Gardening Articles by Russell Fransham

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Caryota gigas


Caryota - fishtail palms

Palms have become the signature plant of our Northern gardens over the last decade or two. To our collective amazement we have discovered that there are dozens of palm species which thrive here and this is changing the whole mood and skyline of our gardens and cities.

The vaulting, dancing verticals of palm groves have added a lightness and drama to man-made landscapes which wasn't here twenty years ago when we were still struggling with the colonial cottage look which took so much work and only looked good for six weeks of the year.

Now that we're getting our heads around the palmy Pacific look, here's another frisson on the theme.. the fabulous fishtail palms. Caryota.

They splash and leap in cascades of finny leaflets with wonderful informality, more like a fountain of Ginkgo leaves than a palm. The very different texture of these exotic beauties makes a welcome softening contrast to the stark and spiky feel of many modern gardens.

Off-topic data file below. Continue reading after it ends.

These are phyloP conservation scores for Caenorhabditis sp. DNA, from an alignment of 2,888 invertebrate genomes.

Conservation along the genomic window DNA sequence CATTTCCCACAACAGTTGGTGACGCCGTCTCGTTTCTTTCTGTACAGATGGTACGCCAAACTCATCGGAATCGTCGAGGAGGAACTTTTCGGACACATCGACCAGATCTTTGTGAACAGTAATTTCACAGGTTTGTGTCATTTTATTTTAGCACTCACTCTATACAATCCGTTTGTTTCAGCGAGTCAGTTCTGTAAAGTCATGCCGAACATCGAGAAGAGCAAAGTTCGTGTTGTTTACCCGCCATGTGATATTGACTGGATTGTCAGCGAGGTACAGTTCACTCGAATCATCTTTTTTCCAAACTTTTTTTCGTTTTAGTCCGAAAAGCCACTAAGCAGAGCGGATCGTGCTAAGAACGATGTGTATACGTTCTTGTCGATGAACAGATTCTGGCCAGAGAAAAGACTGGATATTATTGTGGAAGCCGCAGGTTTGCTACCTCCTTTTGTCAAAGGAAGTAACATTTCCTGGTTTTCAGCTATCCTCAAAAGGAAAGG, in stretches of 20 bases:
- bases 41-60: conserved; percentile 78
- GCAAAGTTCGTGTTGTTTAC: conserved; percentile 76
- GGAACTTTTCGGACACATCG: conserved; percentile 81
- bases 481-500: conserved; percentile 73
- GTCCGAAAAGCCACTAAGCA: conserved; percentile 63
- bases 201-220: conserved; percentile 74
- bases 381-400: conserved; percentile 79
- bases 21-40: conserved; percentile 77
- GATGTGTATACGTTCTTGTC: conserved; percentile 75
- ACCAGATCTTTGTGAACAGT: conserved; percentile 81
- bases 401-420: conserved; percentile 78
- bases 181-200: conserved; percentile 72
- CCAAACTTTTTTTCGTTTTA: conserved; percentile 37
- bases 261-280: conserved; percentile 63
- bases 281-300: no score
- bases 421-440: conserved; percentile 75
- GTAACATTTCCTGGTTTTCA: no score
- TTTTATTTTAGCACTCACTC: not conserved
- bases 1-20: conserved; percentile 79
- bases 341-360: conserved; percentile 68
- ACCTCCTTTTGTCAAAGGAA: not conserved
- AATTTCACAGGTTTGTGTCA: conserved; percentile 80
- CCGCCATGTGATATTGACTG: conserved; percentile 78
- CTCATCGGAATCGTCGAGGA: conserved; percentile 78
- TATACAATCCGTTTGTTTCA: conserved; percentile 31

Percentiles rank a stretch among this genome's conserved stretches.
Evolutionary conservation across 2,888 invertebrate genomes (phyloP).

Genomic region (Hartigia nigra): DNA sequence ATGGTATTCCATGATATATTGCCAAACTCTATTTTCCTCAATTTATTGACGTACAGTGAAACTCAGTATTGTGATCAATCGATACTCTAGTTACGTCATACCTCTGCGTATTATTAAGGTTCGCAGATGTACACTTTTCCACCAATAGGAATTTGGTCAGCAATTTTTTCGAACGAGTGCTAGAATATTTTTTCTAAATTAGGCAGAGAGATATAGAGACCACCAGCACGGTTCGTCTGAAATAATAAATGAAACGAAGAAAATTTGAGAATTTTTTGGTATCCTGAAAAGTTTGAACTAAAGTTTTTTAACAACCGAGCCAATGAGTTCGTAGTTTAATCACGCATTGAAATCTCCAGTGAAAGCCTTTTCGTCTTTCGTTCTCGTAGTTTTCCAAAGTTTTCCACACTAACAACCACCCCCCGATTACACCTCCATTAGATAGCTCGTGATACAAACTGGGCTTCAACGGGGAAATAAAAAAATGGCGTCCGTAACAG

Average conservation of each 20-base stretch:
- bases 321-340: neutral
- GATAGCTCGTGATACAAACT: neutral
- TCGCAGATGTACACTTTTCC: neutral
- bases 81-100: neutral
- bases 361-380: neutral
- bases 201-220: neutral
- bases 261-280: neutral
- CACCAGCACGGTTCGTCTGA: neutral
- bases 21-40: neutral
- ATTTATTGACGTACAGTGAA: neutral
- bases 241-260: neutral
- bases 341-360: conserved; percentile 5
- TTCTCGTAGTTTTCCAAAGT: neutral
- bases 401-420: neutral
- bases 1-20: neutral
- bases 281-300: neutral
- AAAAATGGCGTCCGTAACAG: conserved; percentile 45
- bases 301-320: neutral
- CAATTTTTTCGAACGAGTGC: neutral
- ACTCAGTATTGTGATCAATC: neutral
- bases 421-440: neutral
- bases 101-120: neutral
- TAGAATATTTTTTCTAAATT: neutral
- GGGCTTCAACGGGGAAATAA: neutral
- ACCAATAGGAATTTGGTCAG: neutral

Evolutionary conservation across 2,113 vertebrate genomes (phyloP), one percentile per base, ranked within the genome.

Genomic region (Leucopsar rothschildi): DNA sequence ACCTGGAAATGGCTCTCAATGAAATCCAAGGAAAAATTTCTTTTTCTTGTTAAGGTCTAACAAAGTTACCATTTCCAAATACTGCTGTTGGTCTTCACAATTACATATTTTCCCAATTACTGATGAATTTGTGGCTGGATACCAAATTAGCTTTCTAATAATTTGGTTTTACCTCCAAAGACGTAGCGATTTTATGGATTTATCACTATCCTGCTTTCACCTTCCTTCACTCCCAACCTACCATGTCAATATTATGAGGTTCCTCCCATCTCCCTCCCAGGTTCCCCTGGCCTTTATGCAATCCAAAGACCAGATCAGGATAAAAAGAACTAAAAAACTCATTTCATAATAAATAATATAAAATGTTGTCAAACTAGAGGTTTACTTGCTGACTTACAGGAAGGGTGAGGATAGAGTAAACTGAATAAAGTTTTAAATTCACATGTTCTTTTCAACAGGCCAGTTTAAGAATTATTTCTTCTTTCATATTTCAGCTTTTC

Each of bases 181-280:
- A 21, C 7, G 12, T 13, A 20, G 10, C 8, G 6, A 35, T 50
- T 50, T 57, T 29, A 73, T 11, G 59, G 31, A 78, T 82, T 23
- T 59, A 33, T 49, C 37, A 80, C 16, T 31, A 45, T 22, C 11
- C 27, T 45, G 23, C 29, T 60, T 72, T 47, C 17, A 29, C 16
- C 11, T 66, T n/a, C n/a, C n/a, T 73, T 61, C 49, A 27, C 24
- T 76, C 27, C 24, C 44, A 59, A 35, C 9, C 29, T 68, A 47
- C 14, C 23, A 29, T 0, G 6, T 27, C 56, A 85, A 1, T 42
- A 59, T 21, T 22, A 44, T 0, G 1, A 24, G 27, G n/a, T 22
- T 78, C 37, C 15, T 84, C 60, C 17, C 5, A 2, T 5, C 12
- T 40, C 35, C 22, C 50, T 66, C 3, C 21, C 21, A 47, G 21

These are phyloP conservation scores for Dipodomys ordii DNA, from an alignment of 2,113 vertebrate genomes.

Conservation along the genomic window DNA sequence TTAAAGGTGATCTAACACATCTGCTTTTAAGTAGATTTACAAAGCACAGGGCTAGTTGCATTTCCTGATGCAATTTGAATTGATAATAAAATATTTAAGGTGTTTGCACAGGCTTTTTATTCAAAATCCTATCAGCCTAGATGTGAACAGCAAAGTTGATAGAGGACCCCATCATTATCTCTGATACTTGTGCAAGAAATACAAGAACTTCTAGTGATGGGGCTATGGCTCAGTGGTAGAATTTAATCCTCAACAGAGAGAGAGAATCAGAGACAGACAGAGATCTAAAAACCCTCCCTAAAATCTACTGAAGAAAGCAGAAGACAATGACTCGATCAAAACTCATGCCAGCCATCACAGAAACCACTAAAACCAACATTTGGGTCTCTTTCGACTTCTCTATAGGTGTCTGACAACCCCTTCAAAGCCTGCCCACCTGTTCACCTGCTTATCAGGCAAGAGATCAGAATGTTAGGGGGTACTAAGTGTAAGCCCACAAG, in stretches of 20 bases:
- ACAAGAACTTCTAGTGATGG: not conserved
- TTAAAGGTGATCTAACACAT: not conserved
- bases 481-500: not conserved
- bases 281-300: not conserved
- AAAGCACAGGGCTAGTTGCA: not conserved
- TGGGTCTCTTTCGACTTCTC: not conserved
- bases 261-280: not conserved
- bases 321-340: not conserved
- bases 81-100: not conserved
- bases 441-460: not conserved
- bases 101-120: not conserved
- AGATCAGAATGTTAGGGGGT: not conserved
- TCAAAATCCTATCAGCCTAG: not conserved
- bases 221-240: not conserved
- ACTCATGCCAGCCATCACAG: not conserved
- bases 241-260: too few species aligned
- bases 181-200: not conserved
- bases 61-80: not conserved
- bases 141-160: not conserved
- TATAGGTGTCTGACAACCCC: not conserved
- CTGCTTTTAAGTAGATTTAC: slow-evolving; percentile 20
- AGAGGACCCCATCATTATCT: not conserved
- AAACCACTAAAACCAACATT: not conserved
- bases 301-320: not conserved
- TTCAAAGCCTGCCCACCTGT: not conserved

Caryota ochlandra from Southern China grows at an astonishing rate, over a metre a year and is hardy to light frost and moderate winds. The 3 metre fronds hang in lush curtains of jagged leaflets for most of the height of the trunk. It seems to need full sun and responds vigorously to rich feeding.

My biggest one is eight metres tall after seven years and slurps up compost almost audibly. Actually, this one was planted over my last dog, a beautiful huntaway called Honey, and now when Whoopi, the current encumbent, grows wayward I just tell her quietly about the feeding habits of Caryotas.

And how nice it would be to plant some more.

(Copyright Russell Fransham 2003)